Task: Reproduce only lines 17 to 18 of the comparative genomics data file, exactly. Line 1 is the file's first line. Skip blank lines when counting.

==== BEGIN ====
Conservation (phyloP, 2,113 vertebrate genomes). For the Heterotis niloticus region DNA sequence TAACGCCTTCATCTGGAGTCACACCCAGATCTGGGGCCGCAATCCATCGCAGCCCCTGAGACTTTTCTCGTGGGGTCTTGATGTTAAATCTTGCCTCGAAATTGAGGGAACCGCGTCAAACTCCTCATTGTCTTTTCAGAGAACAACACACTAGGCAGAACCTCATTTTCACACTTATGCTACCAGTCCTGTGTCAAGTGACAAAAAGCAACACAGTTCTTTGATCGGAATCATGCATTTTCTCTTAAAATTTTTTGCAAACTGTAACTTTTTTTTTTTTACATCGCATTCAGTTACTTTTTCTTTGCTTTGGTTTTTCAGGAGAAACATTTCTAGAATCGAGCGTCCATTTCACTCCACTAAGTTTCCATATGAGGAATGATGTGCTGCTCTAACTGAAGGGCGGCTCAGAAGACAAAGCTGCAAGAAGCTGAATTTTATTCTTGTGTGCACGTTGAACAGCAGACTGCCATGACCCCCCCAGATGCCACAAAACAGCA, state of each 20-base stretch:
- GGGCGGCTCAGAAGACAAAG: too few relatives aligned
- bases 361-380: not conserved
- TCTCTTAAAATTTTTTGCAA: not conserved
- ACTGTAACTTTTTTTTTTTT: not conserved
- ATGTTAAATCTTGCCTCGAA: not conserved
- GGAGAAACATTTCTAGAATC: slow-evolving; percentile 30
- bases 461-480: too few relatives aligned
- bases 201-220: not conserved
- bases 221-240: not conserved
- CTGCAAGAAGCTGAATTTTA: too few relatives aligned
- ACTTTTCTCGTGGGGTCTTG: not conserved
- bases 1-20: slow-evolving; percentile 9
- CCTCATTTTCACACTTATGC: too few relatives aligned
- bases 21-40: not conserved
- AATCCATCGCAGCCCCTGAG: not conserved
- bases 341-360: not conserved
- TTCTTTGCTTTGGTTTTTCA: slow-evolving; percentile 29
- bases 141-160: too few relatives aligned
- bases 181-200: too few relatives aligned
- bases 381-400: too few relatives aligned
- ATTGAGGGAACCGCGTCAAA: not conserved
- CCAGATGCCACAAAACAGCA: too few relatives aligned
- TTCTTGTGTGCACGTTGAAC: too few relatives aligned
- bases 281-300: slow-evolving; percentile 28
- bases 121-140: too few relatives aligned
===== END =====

- bases 341-360: not conserved
- TTCTTTGCTTTGGTTTTTCA: slow-evolving; percentile 29